The iPhone’s cameras are good enough that even professional photographers spend some time using the smartphone and Apple recently highlighted the ProCam app as being a popular and versatile tool. Apple interviewed a well-known iPhone photographer, Koichi Miyase, to get some tips that anyone can use, along with app recommendations.

Pictures shift from warmer tones at sunrise and sunset to a cooler yet higher contrast appearance in the middle of the day due to the quality of sunlight changes. These changes happen across an entire landscape in complex and subtle ways that would be difficult to recreate with a filter or special effect. Being a smart device, the iPhone can help the user identify and adjust to changing light conditions. These changes provide unique opportunities specific to a particular place and time with a bit of creativity.


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Apple featured the work of photographer Koichi Miyase in the App Store recently and asked which iPhone apps were used to capture such striking photos. ‘ProCam 8 Manual Camera + RAW’ topped the list with ‘Sun Surveyor,’ an app that reveals where the sun and moon will be with an AR overlay. Miyase notes that ProCam 8 has an on-screen guide that shows when the iPhone is tilted or level, as well as a grid overlay option for the golden ratio. This pattern repeats throughout nature and is preferred by many photographers when framing a subject in the camera’s preview. The manual features of ProCam 8 allow focus and exposure to be set manually, while other aspects of camera settings are left to the app to figure out. Some of Miyase’s tips include adding human silhouettes to landscapes to bring life to the picture. This invites the viewer to imagine what the person is thinking and doing, perhaps making the image more engaging than a landscape with no one in the scene.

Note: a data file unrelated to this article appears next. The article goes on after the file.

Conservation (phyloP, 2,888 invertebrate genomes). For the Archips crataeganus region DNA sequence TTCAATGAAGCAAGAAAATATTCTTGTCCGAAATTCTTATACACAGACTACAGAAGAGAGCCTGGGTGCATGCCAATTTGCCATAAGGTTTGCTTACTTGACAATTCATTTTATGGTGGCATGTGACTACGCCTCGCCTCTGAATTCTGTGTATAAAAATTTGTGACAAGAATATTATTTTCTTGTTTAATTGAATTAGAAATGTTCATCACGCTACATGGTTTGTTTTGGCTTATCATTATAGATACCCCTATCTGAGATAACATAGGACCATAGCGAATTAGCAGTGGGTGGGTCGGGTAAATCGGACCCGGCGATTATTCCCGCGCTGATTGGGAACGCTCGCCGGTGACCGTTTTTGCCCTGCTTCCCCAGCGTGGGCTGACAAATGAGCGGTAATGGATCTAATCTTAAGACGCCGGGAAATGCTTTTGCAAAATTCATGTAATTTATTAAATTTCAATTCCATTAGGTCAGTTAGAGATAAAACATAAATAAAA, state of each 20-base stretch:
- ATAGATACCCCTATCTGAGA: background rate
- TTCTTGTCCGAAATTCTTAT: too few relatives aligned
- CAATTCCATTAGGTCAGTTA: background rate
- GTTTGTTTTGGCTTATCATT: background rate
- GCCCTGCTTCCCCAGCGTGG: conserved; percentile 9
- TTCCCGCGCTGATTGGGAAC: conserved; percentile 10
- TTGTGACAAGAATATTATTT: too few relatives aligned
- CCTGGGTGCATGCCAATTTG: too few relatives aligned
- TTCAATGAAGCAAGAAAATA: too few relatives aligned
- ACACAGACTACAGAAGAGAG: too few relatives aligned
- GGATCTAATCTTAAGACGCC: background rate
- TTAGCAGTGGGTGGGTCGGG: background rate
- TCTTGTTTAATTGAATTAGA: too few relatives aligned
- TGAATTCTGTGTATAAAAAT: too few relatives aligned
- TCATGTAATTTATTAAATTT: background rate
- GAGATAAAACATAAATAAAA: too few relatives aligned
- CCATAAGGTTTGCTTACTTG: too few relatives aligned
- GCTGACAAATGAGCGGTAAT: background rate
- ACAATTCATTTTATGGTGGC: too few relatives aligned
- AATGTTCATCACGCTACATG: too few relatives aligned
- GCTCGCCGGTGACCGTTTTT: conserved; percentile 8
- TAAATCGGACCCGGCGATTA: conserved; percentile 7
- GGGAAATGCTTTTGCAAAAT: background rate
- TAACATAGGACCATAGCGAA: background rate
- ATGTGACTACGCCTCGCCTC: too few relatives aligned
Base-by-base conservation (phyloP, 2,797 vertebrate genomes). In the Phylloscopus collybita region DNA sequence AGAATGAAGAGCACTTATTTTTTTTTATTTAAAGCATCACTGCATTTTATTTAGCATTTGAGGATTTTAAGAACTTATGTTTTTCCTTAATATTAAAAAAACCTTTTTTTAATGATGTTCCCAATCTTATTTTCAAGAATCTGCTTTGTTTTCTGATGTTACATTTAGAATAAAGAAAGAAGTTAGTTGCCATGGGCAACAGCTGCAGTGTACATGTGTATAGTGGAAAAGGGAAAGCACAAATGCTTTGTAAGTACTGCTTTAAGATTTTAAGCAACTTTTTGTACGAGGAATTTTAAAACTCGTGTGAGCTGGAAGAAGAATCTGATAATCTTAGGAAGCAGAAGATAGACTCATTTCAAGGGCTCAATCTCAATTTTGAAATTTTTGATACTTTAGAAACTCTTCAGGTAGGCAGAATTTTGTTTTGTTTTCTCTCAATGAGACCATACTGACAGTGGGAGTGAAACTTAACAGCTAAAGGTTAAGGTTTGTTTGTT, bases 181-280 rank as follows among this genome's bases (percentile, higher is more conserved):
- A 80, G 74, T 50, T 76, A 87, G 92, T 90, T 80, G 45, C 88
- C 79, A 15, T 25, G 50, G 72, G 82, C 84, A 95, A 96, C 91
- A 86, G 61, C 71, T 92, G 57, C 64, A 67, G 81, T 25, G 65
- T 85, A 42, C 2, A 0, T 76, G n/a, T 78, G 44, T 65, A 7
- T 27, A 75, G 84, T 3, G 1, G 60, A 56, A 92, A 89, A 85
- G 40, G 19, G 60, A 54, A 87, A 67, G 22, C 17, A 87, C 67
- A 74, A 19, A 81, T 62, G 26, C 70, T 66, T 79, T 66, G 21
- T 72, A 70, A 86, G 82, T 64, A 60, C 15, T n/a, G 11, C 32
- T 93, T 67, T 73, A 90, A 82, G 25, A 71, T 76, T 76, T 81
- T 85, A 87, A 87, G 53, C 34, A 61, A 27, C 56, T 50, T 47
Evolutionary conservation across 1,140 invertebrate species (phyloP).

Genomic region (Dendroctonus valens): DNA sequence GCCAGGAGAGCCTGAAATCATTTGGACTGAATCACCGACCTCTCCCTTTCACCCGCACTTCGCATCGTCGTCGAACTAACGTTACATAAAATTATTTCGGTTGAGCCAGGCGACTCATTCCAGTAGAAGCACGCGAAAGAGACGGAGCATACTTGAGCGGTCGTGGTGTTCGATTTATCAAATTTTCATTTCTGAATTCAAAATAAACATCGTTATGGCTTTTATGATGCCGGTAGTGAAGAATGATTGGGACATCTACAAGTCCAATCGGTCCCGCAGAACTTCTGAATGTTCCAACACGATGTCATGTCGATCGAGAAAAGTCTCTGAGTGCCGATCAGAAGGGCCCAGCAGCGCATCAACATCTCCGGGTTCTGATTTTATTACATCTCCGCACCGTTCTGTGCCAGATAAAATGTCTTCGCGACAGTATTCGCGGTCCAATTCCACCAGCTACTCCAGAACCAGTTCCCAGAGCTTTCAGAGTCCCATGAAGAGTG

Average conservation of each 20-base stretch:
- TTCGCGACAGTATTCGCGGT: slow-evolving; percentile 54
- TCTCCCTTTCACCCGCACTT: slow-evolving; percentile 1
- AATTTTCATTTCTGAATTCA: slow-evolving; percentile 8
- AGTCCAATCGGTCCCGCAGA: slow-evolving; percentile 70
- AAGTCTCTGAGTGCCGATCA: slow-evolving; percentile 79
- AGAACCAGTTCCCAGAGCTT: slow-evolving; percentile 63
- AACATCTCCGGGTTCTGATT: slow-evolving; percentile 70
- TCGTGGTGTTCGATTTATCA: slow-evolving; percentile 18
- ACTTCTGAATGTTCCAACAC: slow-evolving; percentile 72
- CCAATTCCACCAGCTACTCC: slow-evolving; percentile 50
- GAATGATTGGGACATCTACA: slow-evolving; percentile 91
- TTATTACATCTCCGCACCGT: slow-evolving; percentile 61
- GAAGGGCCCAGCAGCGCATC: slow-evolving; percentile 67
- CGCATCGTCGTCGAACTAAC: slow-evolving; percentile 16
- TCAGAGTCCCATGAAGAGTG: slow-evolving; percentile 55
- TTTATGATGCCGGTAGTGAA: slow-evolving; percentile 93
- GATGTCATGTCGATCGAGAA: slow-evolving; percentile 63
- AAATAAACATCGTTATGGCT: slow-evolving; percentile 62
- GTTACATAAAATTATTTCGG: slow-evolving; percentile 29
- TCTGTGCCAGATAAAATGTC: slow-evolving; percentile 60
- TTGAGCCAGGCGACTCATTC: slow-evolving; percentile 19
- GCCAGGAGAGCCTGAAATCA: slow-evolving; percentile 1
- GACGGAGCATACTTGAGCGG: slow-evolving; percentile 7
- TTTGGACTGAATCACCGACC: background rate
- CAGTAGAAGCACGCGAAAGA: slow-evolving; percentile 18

iPhone Photographs & Golden Hour

Apple iPhone 13 Pro Over Apple Park Sunset With Color Tint Applied

‘Golden Hour’ or ‘Magic Hour’ is a photography term referring to the hours in the day when the sun is low in the sky, creating more dramatic shadows and unusual colors. This happens because the shadows of vertical objects lengthen as the sun moves closer to the horizon. The color shift is due to the sunlight passing through more of the Earth’s atmosphere when it first rises in the morning and as it sets in the evening. While these changes can make any photo look more interesting and unique, the opportunity is brief, and that’s where the iPhone’s Sun Surveyor app comes in.

Sun Surveyor plots the sun’s course throughout the day, allowing an iPhone to know in advance where the sun will be at any given time. Setting up for a shoot in the early morning before the sun rises is possible for a dedicated photographer. They can scout the location well in advance and direct a model to the correct spot for a perfect silhouette, so it’s simply a matter of adjusting a few ProCam settings, framing, and shooting. Anyone can capture amazing photos with an iPhone with the right apps and a bit of experience using them.